According to over 30 years of brain scans by the Amen Clinics using Single Photon Emission Computed Tomography (SPECT) imaging, low blood flow is the #1 brain imaging predictor of future Alzheimer's Disease.
Studies by the Amen Clinics show that Alzheimer’s disease and other forms of dementia can be seen on SPECT scans years before people have any symptoms. SPECT imaging is a leading indicator of future problems. Consequently, it can be used proactively to help reduce the risk of debilitating conditions such as Alzheimer's disease from occurring. It has the potential to help reduce the number of occurrences and whole life cost to the health service of these age-related conditions. In contrast, anatomical studies, such as CT and MRI, are lagging indicators, showing problems later in the course of the illness, when interventions can be less effective.
In the absence of such capabilities in the UK to help tackle the growing problem Alzheimer's disease, here are five scientifically proven steps you can personally take to help reduce your risk of developing Alzheimer's disease by improving blood flow to your brain.
The picture in this blog is of my mum, Paula, at the top of her first mountain, Harrison's Stickle in the Lake District, climbed in May 2018. My mum, aged 74 years young at the time, suffers from high blood pressure. She has been able to take back control of her wellbeing and achieve her dream of climbing a mountain and is proactively seeking to help limit her risk of Alzheimer's disease by following these five simple steps.
Reduce or eliminate caffeine and alcohol. Both these drinks decrease blood flow to your brain. Excessive consumption of either drink and your brain will start to look like a block of Swiss cheese, with the holes showing decreased blood flow. Alcohol is also linked to seven different types of cancer. Focus on drinking at least five glasses of water a day. Those that drink over five glasses of water a day have been shown to half the risk of hypertension compared to individuals that consume fewer than two glasses a day.
Focus on eating foods that help keep your blood pressure healthy. This includes eating more plant based foods. Limit your diary intake, which some scientists say can affect your Blood Brain Barrier (BBB), the protective membrane between the blood vessels and brain tissue. Eat more foods with blood-pressure lowering effects, such as broccoli, spinach, celery, chick peas and mushrooms.
If your Body Mass Index (BMI) is over 25 (visit https://www.nhs.uk/live-well/healthy-weight/bmi-calculator/), take action to reduce your weight. Regular exercise can help keep blood vessels flexible and open and helps to boost nitric oxide, which is important neurotransmitter in memory storage. It also boosts serotonin, which enhances your mood, and dopamine, which helps with motivation.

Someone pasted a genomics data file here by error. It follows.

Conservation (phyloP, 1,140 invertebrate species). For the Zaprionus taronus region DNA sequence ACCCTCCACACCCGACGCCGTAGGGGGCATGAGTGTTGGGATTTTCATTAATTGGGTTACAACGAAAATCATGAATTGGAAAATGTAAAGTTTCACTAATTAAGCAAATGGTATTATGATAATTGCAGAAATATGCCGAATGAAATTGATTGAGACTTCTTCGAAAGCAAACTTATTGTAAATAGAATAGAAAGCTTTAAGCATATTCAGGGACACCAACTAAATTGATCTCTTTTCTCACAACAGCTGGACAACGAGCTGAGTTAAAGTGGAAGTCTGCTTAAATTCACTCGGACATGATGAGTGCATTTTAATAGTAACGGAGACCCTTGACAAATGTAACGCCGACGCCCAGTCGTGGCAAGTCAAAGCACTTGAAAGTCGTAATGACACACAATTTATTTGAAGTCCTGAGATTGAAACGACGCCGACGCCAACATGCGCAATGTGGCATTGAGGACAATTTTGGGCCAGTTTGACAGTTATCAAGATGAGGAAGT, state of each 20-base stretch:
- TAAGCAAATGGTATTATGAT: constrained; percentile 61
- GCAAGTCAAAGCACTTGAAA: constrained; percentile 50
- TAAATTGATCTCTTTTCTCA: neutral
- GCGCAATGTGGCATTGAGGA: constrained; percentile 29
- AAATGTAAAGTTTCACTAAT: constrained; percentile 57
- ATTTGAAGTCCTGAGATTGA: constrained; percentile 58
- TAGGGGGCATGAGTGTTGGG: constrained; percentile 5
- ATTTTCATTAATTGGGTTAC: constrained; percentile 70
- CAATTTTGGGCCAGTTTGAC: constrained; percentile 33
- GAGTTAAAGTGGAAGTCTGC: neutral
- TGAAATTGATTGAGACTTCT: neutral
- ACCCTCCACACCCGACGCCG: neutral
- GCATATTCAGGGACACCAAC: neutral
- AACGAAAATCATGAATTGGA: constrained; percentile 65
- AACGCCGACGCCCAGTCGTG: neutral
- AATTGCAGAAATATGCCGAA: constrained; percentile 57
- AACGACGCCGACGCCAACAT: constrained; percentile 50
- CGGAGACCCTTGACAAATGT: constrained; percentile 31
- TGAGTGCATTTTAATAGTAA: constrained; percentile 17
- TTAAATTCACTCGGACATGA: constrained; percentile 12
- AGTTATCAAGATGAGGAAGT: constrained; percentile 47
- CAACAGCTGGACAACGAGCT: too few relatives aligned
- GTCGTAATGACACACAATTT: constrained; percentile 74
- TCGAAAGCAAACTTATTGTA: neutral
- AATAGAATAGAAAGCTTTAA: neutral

If you suffer from any medical conditions, speak to your health practitioner before taking on any new exercise routines. The recommended NHS guideline for exercise each week is at least 150minutes.
There are four types of exercise that you can do to help boost blood flow to your brain. These are:
Burst training - Several surges of intense activity lasting 30-60seconds. If you want to start simply, put a burst in when you walk to work or the shops for 30-60seconds, walking as if you are late.
Strength training - Weight training. Focus on both the lower body and upper body, with two sessions of 30-45mins per week a day or two apart. The stronger you are as you age the less likely you are to get Alzheimer's disease.
Coordination activities - Such as dancing, table tennis, climbing or martial arts. This helps increase the activity in the cerebellum, which is involved with physical and thought coordination.
Mindful exercise - Such as yoga or tai chi. These exercises have been found to reduce anxiety and depression and increase focus and energy. Also consider exercise that helps your brain learn new things, such as learning a new language.
These include Omega-3 fatty acids in a recommended ratio of 60/40 EPA/DHA. Omega-3 fatty acids also help increase working memory, executive function and boost your mood. Supplements such as Vitamins C and D, magnesium and potassium have also been shown to lower blood pressure.
Focus on getting between seven to eight hours of sleep a night. If you are concerned that you struggle with sleep apnea, get it assessed and treated.
Would you like to find out more about how you can take back control of your wellbeing, optimise your health and reduce the risk of having health issues over the long term? Visit www.ruthmaryallan.com/workwithme to learn how you can work with me for either adult or child coaching.
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